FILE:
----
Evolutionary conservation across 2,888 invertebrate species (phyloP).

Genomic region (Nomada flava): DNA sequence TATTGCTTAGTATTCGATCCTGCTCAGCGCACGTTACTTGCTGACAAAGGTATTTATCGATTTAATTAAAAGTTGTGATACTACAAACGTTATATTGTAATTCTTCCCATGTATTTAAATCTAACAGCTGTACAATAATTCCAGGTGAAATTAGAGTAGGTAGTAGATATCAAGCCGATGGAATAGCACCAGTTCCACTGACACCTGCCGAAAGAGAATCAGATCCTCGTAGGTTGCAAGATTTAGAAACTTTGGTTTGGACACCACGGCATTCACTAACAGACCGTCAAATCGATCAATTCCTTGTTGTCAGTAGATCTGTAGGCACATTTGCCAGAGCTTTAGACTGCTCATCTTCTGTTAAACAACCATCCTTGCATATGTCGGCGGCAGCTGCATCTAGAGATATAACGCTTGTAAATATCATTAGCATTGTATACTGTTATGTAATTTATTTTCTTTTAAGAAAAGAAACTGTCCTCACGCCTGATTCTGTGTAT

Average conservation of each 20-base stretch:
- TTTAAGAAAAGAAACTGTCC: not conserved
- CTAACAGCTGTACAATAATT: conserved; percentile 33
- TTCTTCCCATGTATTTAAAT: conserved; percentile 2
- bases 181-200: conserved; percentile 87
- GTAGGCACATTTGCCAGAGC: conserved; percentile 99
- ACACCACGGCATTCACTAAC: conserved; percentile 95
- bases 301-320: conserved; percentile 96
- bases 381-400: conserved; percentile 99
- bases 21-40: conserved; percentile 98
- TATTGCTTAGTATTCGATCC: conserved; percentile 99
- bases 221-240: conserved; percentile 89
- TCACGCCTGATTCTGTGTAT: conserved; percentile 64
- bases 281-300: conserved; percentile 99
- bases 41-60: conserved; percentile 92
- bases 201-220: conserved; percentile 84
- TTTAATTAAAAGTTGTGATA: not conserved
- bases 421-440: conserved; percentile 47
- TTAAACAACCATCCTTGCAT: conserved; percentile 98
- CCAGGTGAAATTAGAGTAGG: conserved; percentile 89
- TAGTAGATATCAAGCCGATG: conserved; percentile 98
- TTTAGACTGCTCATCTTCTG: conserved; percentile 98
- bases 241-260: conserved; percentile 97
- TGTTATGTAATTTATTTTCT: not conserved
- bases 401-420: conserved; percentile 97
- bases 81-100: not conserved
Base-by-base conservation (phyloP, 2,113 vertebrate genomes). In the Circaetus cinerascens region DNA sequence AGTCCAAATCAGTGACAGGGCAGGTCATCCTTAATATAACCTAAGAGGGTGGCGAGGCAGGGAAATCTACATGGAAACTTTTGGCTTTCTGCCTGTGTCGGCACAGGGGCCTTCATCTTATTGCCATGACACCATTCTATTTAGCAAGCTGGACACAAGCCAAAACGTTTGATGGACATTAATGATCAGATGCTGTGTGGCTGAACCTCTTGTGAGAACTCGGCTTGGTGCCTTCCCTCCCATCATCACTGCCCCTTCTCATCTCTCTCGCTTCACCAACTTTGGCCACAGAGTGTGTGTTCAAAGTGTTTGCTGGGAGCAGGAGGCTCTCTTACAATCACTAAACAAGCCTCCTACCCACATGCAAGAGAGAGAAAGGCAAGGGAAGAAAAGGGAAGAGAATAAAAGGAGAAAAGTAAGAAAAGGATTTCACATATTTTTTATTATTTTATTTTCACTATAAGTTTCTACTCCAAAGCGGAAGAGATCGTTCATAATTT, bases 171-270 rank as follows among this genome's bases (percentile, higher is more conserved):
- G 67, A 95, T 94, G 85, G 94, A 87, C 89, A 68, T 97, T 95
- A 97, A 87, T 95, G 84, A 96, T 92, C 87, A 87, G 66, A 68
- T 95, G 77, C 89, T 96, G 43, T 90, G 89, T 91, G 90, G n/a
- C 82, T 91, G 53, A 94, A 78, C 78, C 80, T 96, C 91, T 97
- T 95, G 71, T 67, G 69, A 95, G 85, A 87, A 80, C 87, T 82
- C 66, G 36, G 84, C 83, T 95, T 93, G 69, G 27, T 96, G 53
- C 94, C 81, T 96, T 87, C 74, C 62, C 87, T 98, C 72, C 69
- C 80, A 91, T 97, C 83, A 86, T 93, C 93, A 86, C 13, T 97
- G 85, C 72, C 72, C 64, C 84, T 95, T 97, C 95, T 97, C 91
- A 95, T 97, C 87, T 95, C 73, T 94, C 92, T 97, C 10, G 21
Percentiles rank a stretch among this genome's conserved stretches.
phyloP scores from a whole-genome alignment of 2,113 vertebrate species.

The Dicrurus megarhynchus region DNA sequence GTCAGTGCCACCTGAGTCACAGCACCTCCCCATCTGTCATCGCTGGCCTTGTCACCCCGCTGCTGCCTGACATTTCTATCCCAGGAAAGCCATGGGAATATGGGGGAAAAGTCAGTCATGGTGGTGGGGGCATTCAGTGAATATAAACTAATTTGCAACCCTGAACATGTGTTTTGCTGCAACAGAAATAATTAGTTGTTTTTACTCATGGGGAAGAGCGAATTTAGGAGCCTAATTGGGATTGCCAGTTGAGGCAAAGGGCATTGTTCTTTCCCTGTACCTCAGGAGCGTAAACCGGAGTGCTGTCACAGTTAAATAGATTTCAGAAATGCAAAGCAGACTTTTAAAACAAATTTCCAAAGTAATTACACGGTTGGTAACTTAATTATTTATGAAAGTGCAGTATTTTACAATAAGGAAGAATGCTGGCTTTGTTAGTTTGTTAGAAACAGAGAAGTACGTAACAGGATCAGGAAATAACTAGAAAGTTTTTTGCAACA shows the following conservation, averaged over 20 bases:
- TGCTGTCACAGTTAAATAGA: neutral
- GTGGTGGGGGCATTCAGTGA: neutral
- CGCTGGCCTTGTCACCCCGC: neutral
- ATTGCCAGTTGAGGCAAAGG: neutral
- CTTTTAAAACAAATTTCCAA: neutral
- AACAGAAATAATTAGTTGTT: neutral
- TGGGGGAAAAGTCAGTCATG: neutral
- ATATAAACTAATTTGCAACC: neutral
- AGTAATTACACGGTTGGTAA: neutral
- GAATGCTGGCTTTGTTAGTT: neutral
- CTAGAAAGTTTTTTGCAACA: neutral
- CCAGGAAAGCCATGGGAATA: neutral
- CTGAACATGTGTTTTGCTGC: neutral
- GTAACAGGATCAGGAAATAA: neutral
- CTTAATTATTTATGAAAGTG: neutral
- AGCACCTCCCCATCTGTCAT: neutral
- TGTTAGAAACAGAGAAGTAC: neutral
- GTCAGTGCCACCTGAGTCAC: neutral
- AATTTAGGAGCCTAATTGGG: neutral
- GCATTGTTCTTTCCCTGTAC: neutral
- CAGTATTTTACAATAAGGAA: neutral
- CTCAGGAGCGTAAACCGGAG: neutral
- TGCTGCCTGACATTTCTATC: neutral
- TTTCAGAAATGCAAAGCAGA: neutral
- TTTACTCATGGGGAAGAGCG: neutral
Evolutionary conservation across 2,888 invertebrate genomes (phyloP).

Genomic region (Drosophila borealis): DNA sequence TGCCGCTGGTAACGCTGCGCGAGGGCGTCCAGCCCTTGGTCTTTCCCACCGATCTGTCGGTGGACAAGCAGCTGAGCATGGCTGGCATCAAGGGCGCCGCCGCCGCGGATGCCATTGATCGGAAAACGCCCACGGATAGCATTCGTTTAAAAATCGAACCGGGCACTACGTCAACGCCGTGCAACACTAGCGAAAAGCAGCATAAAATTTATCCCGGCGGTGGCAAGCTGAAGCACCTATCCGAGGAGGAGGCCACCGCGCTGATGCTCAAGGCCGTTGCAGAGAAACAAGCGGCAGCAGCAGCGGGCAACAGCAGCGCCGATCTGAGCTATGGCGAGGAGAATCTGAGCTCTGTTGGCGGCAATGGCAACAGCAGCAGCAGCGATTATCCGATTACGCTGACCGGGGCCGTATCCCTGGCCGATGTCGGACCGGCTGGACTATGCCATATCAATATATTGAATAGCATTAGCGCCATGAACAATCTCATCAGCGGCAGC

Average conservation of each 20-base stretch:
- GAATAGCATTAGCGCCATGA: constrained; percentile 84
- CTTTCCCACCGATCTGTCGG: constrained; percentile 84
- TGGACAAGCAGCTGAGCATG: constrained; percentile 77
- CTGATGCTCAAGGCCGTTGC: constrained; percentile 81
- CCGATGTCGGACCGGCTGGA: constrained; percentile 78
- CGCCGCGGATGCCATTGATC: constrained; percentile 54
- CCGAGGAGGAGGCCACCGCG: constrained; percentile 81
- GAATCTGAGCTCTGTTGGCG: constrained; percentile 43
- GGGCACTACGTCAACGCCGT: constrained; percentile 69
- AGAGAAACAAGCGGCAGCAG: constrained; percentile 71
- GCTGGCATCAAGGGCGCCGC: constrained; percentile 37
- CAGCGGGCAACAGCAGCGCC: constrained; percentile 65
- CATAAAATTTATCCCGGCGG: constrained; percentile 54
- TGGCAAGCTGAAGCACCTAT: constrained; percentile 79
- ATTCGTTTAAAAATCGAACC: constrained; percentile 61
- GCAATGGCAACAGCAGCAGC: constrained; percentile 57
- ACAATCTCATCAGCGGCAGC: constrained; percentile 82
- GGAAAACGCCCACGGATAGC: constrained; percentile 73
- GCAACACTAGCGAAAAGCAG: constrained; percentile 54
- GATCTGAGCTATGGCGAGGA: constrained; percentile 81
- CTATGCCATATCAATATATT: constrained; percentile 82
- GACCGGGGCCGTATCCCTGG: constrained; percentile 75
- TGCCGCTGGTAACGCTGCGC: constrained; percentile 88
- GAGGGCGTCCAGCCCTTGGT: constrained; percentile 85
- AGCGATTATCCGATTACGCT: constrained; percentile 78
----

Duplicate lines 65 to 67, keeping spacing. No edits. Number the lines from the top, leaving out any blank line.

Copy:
- TGCTGCCTGACATTTCTATC: neutral
- TTTCAGAAATGCAAAGCAGA: neutral
- TTTACTCATGGGGAAGAGCG: neutral